Writing about women’s inherent vulnerability while exercising outside alone has been on my mind for some time. It’s been very difficult for me to sit down and put pen to paper (or fingers to keyboard, to be more accurate). This is due, I’m sure, in no small part to its deeply personal nature; it’s an issue that touches on several parts of my identity.
Female runners are susceptible to attacks and harassment at an alarming rate. A recent Runner’s World survey found that more than half of female runners under 30 had been harassed (this is in contrast to just 4% of men who reported being victims of the same behavior). Moreover, over the last six months there have been three high profile murders of female runners - Queens resident Karina Vetrano, 30, near Howard Beach; Google employee Vanessa Marcotte, 27, in Princeton, Mass.; and Alexandra Brueger, 31, in Rose Township, Mich. Plus, here’s some anecdotal data for you – around this time last year, a female runner was sexually assaulted along the East River path (where I run nearly every day). About a week later, I took a trip to Philadelphia, and investigated running along the Schuykill River path. One Google search later and I decided to avoid it – the path’s Yelp page was full of female runners complaining about how gangs of young men would yell and grab at them as they ran.
Running brings me solace – I live in a major city full of people, and running is sometimes one of the only times I can be truly alone and find inner, if not outer, quiet. It’s helpful and necessary to exercise alone, and it’s frustrating to feel like I have to take extra precautions to do so, precautions that men don’t have to take. It adds insult to injury when women who want to act on the very reasonable desire to be alone are penalized and blamed for doing so when and if they are harmed. A cacophony of victim-blaming still accompanies many of these incidents – no sooner is a crime reported than a chorus of voices saying “She shouldn’t have been running after dark/She shouldn’t have been alone/She should have been more careful” STILL emerge.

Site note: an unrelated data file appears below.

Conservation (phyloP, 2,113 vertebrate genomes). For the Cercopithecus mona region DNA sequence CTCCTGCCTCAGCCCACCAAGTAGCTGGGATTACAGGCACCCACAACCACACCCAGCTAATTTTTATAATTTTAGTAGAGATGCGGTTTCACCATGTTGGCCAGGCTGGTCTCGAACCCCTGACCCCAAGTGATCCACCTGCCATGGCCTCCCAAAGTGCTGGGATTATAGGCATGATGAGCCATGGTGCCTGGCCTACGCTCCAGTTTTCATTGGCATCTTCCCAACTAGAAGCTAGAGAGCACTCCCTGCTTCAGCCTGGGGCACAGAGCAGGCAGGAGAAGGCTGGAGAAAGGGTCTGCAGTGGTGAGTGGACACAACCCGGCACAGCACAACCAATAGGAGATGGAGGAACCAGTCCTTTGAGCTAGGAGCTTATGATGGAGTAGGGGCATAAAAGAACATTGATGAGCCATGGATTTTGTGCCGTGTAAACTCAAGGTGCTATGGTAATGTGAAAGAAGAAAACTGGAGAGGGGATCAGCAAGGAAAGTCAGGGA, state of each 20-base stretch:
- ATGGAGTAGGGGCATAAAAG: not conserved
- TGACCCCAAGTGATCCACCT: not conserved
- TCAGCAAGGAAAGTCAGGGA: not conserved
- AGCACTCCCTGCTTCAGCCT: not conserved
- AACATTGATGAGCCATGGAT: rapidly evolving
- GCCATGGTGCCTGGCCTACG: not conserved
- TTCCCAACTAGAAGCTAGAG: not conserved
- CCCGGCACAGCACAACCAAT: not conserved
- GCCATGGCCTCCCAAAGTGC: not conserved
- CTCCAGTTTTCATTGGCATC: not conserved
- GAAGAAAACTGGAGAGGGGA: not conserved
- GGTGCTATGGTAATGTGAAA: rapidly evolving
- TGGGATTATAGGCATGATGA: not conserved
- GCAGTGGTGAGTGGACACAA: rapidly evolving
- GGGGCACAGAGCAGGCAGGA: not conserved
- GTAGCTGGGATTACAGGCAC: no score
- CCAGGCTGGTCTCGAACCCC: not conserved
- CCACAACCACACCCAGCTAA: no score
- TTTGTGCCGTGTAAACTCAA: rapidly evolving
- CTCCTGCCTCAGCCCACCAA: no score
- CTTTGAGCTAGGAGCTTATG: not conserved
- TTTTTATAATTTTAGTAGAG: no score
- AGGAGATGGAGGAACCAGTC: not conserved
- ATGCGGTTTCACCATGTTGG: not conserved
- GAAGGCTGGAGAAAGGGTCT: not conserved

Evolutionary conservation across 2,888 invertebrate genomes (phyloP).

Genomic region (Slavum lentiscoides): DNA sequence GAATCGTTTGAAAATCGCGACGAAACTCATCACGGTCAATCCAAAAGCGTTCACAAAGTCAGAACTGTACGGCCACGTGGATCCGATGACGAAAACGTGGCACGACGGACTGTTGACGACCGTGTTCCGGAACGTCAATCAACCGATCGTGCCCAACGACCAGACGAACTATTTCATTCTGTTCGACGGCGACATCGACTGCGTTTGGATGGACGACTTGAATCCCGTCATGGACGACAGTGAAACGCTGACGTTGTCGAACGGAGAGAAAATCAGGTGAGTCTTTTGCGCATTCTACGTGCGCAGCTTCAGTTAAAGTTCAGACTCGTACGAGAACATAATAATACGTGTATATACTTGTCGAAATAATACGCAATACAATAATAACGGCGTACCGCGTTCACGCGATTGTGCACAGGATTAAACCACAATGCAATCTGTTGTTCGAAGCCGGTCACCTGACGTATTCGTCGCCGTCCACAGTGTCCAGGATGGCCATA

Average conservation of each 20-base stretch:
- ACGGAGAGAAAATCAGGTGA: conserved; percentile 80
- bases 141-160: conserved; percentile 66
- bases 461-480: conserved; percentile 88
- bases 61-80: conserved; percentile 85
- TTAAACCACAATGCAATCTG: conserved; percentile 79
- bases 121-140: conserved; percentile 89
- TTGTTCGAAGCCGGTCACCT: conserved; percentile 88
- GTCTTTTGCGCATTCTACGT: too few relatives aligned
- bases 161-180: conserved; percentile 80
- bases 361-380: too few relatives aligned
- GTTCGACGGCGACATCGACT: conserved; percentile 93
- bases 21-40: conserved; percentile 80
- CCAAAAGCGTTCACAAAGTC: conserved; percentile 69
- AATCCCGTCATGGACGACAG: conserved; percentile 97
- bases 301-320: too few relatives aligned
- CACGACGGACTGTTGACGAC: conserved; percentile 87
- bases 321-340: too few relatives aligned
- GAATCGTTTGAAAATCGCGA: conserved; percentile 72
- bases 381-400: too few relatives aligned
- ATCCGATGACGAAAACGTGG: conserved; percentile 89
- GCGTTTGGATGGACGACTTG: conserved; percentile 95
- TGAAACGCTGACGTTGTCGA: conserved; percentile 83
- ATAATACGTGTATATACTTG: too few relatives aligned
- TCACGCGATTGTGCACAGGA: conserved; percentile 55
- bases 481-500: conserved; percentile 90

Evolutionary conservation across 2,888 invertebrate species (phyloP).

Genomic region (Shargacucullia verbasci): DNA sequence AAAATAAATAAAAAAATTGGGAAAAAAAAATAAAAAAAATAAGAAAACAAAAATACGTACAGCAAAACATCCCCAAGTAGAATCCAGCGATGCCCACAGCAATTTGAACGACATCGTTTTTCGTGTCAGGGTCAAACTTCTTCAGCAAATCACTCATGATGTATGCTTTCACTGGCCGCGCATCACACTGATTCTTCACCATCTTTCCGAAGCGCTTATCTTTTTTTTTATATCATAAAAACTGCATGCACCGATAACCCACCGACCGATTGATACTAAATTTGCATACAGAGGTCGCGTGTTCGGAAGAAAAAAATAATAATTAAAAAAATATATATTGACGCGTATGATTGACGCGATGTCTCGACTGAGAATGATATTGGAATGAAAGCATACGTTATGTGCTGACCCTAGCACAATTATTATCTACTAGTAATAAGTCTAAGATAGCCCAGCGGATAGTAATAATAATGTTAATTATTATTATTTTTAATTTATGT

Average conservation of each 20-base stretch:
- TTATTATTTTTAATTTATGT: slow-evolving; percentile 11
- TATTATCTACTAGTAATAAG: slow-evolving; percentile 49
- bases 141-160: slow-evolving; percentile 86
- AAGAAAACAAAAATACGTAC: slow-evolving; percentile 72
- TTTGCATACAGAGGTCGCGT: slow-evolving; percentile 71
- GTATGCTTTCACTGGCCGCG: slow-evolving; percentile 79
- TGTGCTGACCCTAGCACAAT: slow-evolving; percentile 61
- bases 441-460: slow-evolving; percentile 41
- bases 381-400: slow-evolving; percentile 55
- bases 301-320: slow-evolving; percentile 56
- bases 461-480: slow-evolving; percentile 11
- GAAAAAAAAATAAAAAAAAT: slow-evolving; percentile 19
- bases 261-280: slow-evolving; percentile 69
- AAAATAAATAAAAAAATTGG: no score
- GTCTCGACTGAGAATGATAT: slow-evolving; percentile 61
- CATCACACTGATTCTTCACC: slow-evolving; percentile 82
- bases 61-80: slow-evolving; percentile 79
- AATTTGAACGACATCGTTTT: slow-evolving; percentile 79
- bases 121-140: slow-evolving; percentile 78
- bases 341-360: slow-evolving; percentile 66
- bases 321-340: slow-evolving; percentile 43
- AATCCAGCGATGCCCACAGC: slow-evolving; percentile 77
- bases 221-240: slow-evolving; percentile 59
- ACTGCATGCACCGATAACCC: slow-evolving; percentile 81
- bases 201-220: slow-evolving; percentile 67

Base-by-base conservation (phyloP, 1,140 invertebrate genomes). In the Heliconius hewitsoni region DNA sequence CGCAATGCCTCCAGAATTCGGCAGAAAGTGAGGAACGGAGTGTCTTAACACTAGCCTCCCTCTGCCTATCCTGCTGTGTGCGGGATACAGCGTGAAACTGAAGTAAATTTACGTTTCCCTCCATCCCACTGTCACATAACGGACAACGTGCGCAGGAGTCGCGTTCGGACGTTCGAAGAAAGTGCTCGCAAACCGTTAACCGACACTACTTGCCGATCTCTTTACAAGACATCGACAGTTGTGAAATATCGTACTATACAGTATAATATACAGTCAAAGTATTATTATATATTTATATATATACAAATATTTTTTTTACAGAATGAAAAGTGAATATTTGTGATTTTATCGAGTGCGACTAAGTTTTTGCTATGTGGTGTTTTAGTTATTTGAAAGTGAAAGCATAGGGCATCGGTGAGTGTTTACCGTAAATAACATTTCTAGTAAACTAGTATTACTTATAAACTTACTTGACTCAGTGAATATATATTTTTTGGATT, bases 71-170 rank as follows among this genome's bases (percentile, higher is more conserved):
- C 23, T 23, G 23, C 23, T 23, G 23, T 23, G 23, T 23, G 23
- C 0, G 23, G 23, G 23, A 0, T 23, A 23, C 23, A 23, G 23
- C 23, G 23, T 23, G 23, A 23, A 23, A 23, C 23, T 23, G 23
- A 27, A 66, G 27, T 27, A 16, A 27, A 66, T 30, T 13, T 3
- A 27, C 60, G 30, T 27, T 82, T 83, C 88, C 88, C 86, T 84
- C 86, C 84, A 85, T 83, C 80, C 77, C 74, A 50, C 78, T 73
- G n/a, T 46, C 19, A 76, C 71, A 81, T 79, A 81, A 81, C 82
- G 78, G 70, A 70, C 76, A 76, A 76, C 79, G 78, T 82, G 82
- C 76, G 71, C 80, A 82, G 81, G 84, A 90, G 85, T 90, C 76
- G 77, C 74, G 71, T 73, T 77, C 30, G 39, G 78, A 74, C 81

So, what do we do about it? Technology has begun to tackle the problem. The running app Strava has added a beacon feature that broadcasts your location to contacts so they can see where you are in real time while you’re out for a run (or a bike ride). If you’ve stopped for too long, that can be a signal to your contact to get help.
Ultimately though, features like Strava’s are a band-aid for a much larger, systemic problem. Long term solutions involve creating better support for victims, more sensitive and insightful systems for criminal prosecution, and cultivating a culture that promotes the bodily autonomy of women. Over the last few years, we’ve made many strides on these issues, though the election of a man who has openly bragged about sexually assaulting women to the presidency suggests that we have a lot more work to do on this front. In the meantime, we can all look out for each other and do our best to bring up a new generation that understands that abuse should never be stood for, and that no one is entitled to touch anyone else without affirmative consent.